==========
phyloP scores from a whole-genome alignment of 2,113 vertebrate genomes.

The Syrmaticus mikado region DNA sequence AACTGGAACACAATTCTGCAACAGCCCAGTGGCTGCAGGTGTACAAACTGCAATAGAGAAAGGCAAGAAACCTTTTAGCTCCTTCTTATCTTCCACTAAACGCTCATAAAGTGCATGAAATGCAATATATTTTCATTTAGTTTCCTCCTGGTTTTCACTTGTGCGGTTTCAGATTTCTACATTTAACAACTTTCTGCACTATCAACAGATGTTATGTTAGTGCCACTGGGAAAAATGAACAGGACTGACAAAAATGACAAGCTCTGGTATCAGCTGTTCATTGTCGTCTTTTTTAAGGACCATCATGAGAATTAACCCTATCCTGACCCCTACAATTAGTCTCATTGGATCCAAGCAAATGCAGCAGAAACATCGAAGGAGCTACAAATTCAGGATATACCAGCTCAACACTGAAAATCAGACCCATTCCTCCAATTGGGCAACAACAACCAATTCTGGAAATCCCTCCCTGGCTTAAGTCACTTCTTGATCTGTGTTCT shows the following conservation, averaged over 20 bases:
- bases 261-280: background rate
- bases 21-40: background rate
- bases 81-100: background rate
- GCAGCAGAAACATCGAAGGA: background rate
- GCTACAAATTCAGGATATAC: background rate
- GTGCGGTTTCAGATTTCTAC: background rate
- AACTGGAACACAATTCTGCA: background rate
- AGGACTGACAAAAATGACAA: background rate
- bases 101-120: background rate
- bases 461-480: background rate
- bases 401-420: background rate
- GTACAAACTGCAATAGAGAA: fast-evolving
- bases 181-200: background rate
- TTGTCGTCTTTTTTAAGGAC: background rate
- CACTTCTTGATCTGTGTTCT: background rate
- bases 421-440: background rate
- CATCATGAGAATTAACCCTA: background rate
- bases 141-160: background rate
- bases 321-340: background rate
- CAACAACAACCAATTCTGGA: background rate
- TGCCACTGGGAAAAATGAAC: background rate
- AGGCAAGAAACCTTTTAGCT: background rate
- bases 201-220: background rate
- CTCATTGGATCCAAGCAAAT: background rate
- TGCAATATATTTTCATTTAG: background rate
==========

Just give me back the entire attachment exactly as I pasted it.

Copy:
phyloP scores from a whole-genome alignment of 2,113 vertebrate genomes.

The Syrmaticus mikado region DNA sequence AACTGGAACACAATTCTGCAACAGCCCAGTGGCTGCAGGTGTACAAACTGCAATAGAGAAAGGCAAGAAACCTTTTAGCTCCTTCTTATCTTCCACTAAACGCTCATAAAGTGCATGAAATGCAATATATTTTCATTTAGTTTCCTCCTGGTTTTCACTTGTGCGGTTTCAGATTTCTACATTTAACAACTTTCTGCACTATCAACAGATGTTATGTTAGTGCCACTGGGAAAAATGAACAGGACTGACAAAAATGACAAGCTCTGGTATCAGCTGTTCATTGTCGTCTTTTTTAAGGACCATCATGAGAATTAACCCTATCCTGACCCCTACAATTAGTCTCATTGGATCCAAGCAAATGCAGCAGAAACATCGAAGGAGCTACAAATTCAGGATATACCAGCTCAACACTGAAAATCAGACCCATTCCTCCAATTGGGCAACAACAACCAATTCTGGAAATCCCTCCCTGGCTTAAGTCACTTCTTGATCTGTGTTCT shows the following conservation, averaged over 20 bases:
- bases 261-280: background rate
- bases 21-40: background rate
- bases 81-100: background rate
- GCAGCAGAAACATCGAAGGA: background rate
- GCTACAAATTCAGGATATAC: background rate
- GTGCGGTTTCAGATTTCTAC: background rate
- AACTGGAACACAATTCTGCA: background rate
- AGGACTGACAAAAATGACAA: background rate
- bases 101-120: background rate
- bases 461-480: background rate
- bases 401-420: background rate
- GTACAAACTGCAATAGAGAA: fast-evolving
- bases 181-200: background rate
- TTGTCGTCTTTTTTAAGGAC: background rate
- CACTTCTTGATCTGTGTTCT: background rate
- bases 421-440: background rate
- CATCATGAGAATTAACCCTA: background rate
- bases 141-160: background rate
- bases 321-340: background rate
- CAACAACAACCAATTCTGGA: background rate
- TGCCACTGGGAAAAATGAAC: background rate
- AGGCAAGAAACCTTTTAGCT: background rate
- bases 201-220: background rate
- CTCATTGGATCCAAGCAAAT: background rate
- TGCAATATATTTTCATTTAG: background rate